How do you make dough­nuts that are guilt- free? Crazy for Cronuts

P a u l H u r l e y , f o u n d e r o f d u m d u m d o n u t t e r i e , s a y s i t ’ s a l l a b o u t c o n t r o l l i n g t H e f a t

WKND - - Good Eats - By ro­hit nair

ulyof1997… if youwant­to­be­pre­cise.” That’s when Paul Hurley — the founder of the ar­ti­san bak­ery Dum Dum Donut­terie that re­cently opened its doors in Dubai — says he found his love for dough­nuts and set off on a quest to make the best dough­nut in the world. Now, al­most two decades later, he feels that he’s there, but he’ll let you be the judge. And while the jury is out on that, one look at the dif­fer­ent kinds of dough­nuts, ‘ cronuts’ and yum yums on dis­play at the lit­tle store in Jume­riah 2, makes you want to in­dulge in the dessert that, re­port­edly, fat­tens your waist­line dou­ble quick — but in this case does not!

Ear­lier on, Hurley worked in the UK for one of the brands syn­ony­mous with the fried glazed treat — Dunkin’ Donuts. “I worked for them for many years,” says Paul, “and I learnt a lot from them. But I had this urge to do some­thing dif­fer­ent.”

He says he is hy­per com­pet­i­tive and doesn’t like los­ing, some­thing that stems from a time be­fore his dough­nut days. “You’re go­ing to laugh if I tell you,” he warns me and starts laugh­ing him­self. “I used to be a pro­fes­sional dancer,” he says, wait­ing for a re­ac­tion. “I used to com­pete pro­fes­sion­ally — un­der- 15, un­der- 19, that sort of stuff,” he says, still look­ing for a re­ac­tion. But it’s not just that Paul com­peted, he also won. Many times. He was a UK cham­pion for sev­eral years in Latin Dance and even trav­elled abroad to com­pete. “I think that’s where my com­pet­i­tive streak came from,” he says. “But I re­alised how it was all pos­si­ble only much later. My par­ents were ac­tu­ally cham­pion dancers too. And they never told me un­til many years later! But they al­ways en­cour­aged me and I think I’m very lucky to have had such a great fam­ily. My mother ac­tu­ally thought I’d turn out to be a chef when I was a kid, so that’s not en­tirely far off,” says Paul.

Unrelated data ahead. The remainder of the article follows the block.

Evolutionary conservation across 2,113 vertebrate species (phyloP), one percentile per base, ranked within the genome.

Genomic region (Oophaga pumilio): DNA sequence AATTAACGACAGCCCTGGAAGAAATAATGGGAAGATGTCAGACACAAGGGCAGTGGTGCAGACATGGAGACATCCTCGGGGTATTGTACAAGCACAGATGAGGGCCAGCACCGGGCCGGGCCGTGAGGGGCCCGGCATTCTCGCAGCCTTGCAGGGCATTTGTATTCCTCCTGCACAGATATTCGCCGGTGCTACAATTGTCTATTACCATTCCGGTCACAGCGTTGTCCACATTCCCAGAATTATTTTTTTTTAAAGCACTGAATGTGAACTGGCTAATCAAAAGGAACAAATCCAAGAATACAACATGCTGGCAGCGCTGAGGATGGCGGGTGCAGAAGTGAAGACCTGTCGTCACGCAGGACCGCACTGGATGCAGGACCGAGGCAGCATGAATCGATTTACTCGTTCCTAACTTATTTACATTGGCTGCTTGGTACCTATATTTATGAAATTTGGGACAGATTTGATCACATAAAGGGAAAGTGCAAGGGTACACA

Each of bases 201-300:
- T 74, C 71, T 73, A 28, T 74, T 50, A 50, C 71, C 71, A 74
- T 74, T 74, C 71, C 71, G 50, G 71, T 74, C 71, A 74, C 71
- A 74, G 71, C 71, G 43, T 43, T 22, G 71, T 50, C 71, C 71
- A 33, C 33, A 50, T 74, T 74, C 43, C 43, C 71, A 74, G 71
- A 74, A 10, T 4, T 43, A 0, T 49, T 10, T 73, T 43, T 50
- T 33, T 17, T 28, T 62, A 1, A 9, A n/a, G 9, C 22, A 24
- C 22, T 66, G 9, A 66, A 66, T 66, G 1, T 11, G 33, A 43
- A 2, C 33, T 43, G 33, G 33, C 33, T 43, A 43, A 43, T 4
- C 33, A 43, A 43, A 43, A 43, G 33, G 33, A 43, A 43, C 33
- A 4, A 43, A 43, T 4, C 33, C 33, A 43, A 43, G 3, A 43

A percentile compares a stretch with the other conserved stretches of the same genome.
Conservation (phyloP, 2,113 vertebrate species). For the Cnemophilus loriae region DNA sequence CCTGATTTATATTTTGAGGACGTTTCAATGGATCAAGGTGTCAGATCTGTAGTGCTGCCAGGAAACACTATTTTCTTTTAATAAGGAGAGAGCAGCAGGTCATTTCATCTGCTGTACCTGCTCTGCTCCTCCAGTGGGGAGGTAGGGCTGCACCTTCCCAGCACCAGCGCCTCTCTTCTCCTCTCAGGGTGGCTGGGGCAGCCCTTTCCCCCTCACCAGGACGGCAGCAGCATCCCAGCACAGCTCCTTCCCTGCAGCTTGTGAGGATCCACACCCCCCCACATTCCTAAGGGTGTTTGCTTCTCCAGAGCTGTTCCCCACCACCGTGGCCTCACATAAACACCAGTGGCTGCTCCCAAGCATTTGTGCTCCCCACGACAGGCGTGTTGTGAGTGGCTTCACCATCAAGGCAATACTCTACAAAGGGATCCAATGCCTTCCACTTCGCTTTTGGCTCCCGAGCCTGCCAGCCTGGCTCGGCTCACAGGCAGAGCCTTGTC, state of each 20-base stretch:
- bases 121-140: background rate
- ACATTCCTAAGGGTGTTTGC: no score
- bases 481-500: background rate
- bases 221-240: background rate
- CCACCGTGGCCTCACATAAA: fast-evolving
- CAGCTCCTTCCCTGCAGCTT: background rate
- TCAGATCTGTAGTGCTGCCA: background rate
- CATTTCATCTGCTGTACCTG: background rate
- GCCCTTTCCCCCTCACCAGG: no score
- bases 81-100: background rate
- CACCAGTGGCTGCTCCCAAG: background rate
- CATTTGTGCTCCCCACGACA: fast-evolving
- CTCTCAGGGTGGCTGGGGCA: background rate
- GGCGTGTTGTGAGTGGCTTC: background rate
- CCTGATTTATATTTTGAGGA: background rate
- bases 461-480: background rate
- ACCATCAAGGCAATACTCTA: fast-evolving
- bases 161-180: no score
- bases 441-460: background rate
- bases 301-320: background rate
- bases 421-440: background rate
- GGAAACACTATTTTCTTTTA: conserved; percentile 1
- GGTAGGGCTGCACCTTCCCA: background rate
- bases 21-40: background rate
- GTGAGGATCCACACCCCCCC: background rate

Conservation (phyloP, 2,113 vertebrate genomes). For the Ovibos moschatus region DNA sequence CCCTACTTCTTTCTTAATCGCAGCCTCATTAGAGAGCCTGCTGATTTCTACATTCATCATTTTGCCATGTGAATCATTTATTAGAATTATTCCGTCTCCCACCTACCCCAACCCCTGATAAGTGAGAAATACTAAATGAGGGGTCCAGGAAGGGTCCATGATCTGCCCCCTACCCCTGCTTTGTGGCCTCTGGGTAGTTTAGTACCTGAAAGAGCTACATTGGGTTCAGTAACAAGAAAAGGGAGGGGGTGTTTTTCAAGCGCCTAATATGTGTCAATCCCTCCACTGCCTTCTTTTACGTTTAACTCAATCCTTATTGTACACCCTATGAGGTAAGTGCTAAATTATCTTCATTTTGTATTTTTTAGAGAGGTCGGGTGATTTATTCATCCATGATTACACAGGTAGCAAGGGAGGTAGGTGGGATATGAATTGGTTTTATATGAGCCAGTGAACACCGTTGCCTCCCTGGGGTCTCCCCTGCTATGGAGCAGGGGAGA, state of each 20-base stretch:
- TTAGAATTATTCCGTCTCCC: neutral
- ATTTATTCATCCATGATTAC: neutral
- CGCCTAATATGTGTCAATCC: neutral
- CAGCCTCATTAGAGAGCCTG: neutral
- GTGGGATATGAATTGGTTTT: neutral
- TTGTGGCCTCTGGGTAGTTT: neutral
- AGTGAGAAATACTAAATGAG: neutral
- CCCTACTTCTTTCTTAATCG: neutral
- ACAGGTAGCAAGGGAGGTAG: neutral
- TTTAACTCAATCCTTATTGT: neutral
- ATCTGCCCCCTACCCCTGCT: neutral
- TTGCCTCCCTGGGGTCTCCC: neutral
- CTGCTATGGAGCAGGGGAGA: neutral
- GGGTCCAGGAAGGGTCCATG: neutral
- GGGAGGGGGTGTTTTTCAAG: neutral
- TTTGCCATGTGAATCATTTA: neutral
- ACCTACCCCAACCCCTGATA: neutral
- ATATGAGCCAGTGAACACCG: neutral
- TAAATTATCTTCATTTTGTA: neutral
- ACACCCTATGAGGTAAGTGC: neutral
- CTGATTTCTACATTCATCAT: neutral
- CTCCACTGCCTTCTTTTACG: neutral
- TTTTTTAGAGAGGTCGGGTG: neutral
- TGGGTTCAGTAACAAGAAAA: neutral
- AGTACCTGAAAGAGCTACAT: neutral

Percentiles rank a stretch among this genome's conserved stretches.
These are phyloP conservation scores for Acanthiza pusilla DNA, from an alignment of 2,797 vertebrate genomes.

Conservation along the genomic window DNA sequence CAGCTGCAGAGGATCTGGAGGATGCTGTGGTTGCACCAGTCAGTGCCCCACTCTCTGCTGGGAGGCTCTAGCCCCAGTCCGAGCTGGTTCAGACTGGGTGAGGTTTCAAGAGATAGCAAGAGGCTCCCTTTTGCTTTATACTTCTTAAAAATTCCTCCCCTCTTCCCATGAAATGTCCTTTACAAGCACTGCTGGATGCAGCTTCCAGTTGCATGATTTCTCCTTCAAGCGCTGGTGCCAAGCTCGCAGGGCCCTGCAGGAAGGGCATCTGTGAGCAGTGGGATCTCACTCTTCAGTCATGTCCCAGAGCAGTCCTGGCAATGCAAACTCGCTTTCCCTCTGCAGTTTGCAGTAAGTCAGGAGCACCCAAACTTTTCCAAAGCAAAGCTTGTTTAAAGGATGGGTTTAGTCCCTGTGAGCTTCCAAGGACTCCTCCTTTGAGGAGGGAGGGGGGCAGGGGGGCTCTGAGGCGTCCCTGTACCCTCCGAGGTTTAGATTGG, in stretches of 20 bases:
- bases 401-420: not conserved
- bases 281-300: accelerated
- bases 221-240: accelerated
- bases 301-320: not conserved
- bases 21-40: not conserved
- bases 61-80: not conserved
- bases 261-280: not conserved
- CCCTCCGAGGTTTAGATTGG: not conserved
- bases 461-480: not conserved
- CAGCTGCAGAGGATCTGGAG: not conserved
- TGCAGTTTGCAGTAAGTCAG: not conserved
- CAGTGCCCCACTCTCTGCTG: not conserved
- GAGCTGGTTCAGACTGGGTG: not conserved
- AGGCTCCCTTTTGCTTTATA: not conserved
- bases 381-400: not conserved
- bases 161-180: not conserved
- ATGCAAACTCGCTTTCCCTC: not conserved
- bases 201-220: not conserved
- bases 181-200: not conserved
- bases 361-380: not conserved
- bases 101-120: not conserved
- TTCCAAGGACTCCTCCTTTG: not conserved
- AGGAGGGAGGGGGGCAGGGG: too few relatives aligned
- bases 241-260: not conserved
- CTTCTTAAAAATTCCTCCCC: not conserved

So, armed with ideas, ex­pe­ri­ence, and zero lack of con­fi­dence, Paul set out to make the best dough­nut in the world. Of course, it didn’t help when he ini­tially started mak­ing dough­nuts with­out fry­ing them — one of the big­gest rea­sons peo­ple feel guilty about eat­ing dough­nuts. “Ev­ery­one loves dough­nuts. They may not openly ad­mit it ( some will) but they don’t want to be caught eat­ing one. There’s quite a bit of guilt in­volved when you buy

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